The present invention is designed to overcome the above-noted limita-tions that are attendant upon Ithe construction and use of a conventional spout type dispensing pump and, toward this end, the invention contemplates the provision of a'novel dispensing pump wh-ich is readily applicable to conventional cosmetic or other container without requiring modification .of the container and which, when so applied, presents an upwardly facing shallow bowl-shaped dispensing well, the volumetric capacity of which is only slightly greater than the volume of a single charge of the liquid undergoing dispensing. A small opening in the bottom of the dispensing well communicates with the discharge outlet of the pump and the well itself constitutes a part of the movalble pump plunger. Thus, during depression of the pump plunger, iilling of the well will take place to a degree commensurate with the extent of depression of the plunger. The Well is of shallow concavity so that whatever quantity of liquid is received therein from the pump outlet may be conveniently wiped from the bowl by one or more fingers of the user for purposes of application to the face, scalp or other area of the body where the liquid is to be applied. The well inlet is normally closed by a valve, the body of which presents a curved surface conformable to the curvature of the well and completes the well contour when the valve is seated. The use of such a valve makes it unnecessary to employ a separate closure cap for the container when the dispenser is not in use.

An important feature of the present invention resides in the ease with which .the dispensing pump may be manipulated when it is operatively installed upon a liqud container. Assuming that the container is so designed that it may Ibe positioned in an upright position on a supporting 'surface with an appreciable degree of stable equilibrium, the user may, by utilizing a single hand, depress t-he pump plunger in order to cause a predetermined amount of liquid to be ydischarged into the well, after which such liquid may be readily wiped from the bowl with one or more lingers of the same hand, thus -allowing the other hand to be free for other purposes. Upon release of the pump plunger, the linlet from the pump cylinder to the Well automatically becomes closed and the container 4as :a whole is thus sealed and will remain sealed until the next operation of the dispensing pump.

The provision `of a dispensing pump of the character briefly outlined above being among the principal objects of the invention, lanother and important object is to provide such a pump in which novel means are provided for locking the pump plunger in an inoperative position so that it may not 'be manipulated for dispensing purposes, while at the same time, the v-alve that is associated with the well inlet is maintained .in its seated position so that the container remains sealed, such positions of the plunger and valve being provided for shipping `and storage purposes.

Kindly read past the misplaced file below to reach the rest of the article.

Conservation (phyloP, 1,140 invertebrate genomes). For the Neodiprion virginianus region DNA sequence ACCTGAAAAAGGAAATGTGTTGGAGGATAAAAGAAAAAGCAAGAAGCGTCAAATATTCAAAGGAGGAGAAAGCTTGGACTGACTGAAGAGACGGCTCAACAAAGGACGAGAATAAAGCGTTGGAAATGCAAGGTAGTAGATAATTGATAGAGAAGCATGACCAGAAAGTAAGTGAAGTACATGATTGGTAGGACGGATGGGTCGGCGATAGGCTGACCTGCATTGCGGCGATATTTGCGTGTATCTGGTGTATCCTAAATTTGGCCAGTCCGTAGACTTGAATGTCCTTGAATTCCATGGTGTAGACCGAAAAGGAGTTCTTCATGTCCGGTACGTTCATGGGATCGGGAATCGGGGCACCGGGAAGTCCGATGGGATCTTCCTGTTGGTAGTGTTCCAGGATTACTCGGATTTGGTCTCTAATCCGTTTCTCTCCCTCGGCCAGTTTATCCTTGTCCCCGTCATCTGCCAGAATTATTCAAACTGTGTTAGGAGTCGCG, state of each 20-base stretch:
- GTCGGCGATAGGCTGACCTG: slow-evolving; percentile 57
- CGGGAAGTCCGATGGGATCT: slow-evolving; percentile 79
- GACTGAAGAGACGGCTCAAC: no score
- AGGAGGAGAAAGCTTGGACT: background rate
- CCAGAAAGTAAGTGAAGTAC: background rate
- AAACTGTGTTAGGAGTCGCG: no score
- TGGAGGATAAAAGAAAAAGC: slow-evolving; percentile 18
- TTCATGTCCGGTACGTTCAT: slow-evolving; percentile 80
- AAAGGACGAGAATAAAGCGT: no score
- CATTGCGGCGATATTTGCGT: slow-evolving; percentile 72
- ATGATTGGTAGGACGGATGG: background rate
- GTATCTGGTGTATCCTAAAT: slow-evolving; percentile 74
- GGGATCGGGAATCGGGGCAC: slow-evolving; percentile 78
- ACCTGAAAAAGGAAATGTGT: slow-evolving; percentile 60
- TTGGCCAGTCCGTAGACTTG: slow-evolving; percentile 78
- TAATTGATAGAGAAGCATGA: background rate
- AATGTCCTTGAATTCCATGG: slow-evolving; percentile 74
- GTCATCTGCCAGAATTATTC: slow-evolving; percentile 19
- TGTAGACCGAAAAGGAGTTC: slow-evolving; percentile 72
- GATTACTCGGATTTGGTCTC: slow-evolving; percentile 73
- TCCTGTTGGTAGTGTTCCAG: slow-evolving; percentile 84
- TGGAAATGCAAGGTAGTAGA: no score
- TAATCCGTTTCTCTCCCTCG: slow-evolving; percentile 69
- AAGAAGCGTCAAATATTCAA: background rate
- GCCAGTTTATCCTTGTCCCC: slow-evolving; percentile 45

The provision of a dispensing pump which is of simple construction and, therefore, may be manufactured at a low cost; one in which the principal component parts thereof readily lend themselves to conventional plastic molding processes so that, -by utilizing plastic materials `for their construct-ion, manufacturing costs may be further reduced; one which i-s comprised of a minimum number of moving parts and, therefore, is unlikely to get out of order; one which is rugged and durable and, therefore, will 'withstand rough usage; `one which is attractive in its appearance and pleasing in its design; and one which otherwise is well adapted to perform Ithe services required of it, are further desirable features which have been borne in mind in the production land development of the present invention.

Y Numerous .other objects yand advantages of the invention, not at this time enumerated, will `readly suggest themselves as Athe following description ensues.

In the accompanying two sheets of drawings forming a part of this specification, one illustrative embodiment of the invention is shown.

In these drawings:

FIG. 1 is a perspective View of a l-iquid container showing the improved-dispensing pump of the present invention opera-tively applied thereto;

IFIG. 2 lis a sectional view taken substantially centr-ally :and vertically through the container and pump of FIG. 1;

FIG. 3 is an enlarged fragmentary sectional view taken substanti-ally central-ly and vertically through the container .and pump, :and showing the pump plunger in its fully depressed position; and

FIG. 4 is a sectional view similar to FIG. 3 but showing the pump plunger in its locked inoperative position.